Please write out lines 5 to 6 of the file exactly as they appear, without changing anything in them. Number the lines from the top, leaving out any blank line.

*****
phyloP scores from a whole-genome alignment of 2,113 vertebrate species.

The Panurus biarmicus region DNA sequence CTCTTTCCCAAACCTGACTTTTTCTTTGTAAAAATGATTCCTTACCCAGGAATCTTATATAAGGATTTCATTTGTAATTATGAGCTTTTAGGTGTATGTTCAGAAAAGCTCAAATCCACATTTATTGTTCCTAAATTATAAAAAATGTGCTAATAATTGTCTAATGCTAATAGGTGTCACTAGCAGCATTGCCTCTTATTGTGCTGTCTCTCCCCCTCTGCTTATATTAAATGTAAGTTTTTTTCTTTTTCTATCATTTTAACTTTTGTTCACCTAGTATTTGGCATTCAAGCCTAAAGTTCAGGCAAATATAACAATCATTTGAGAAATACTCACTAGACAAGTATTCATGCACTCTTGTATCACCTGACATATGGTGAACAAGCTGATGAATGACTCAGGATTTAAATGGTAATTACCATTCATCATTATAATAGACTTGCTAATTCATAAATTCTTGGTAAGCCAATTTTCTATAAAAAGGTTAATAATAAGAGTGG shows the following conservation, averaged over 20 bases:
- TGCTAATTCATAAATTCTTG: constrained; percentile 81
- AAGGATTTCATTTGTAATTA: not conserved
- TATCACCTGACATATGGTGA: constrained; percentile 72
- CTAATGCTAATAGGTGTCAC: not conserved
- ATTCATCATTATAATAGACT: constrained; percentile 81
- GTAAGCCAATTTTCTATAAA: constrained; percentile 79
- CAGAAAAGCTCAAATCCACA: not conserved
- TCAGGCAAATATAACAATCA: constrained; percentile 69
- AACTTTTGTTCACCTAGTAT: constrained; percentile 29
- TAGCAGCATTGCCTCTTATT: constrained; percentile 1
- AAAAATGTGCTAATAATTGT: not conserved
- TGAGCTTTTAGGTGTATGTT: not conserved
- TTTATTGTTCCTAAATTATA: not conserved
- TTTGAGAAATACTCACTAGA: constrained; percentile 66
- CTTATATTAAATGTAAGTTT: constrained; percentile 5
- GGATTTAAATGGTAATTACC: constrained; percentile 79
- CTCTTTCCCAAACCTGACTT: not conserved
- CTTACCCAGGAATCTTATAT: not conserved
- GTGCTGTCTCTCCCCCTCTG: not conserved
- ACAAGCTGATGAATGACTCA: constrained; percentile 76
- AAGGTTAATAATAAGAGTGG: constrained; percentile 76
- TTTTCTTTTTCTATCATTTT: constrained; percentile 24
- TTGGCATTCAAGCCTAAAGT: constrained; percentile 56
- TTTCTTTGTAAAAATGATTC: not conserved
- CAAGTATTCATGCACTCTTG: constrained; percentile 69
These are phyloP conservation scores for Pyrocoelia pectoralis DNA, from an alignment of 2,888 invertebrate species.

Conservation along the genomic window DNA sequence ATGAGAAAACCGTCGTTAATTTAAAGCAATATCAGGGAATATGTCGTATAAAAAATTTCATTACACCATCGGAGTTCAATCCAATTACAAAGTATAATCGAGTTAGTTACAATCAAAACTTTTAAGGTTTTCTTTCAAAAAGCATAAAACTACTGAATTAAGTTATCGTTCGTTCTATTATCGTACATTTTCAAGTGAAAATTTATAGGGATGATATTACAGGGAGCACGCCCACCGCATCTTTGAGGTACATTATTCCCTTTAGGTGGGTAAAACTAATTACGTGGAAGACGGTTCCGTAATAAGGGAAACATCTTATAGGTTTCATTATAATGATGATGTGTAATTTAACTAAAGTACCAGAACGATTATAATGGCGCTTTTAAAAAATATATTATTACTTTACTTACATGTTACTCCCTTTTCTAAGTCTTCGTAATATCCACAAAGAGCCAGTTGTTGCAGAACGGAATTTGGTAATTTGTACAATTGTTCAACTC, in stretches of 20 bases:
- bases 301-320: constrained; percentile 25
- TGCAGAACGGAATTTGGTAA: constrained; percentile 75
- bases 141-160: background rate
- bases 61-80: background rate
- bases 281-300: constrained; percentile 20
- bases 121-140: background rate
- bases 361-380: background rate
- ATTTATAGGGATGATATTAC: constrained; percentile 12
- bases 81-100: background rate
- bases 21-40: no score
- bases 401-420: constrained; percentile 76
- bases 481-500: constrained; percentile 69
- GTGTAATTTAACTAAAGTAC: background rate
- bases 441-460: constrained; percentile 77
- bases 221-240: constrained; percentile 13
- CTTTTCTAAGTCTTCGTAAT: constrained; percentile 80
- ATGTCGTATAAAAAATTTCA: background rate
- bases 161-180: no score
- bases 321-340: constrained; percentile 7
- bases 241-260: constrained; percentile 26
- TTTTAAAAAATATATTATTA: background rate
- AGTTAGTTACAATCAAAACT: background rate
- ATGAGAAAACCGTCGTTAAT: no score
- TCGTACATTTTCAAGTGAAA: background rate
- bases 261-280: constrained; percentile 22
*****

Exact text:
- TATCACCTGACATATGGTGA: constrained; percentile 72
- CTAATGCTAATAGGTGTCAC: not conserved